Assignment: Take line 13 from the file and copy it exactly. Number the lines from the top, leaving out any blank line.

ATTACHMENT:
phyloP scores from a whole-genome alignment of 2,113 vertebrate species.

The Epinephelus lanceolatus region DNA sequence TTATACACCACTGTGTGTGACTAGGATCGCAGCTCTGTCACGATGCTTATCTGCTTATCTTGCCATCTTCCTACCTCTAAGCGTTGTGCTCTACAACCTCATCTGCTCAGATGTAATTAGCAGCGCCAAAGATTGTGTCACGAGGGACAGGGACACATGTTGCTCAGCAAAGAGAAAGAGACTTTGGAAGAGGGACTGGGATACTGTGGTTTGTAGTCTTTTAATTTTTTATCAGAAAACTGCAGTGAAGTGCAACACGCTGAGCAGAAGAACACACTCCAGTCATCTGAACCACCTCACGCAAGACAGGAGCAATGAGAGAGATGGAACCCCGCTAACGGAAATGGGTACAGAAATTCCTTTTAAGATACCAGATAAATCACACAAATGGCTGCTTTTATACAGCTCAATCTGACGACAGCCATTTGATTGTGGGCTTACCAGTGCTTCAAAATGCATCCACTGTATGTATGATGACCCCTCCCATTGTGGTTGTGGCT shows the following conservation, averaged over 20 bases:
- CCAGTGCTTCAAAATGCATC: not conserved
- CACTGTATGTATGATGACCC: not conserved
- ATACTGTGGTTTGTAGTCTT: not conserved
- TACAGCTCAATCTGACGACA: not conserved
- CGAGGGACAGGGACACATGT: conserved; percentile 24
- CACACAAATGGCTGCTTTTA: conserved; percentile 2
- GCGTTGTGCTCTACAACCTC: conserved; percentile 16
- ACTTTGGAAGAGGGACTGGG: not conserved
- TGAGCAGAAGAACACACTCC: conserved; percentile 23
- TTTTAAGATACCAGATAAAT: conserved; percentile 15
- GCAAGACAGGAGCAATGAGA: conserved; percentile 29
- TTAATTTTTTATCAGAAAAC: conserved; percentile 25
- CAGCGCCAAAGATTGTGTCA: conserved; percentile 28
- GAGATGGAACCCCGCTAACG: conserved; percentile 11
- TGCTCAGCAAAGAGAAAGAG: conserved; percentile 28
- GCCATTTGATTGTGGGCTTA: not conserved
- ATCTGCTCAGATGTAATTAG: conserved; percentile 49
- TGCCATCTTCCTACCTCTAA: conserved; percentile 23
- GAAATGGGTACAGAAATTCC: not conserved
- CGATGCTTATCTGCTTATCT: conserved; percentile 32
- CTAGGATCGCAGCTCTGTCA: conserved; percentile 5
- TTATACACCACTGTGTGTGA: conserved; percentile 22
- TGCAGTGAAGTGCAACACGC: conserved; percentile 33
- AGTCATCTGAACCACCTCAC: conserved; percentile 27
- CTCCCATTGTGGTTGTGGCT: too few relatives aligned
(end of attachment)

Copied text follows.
- GCAAGACAGGAGCAATGAGA: conserved; percentile 29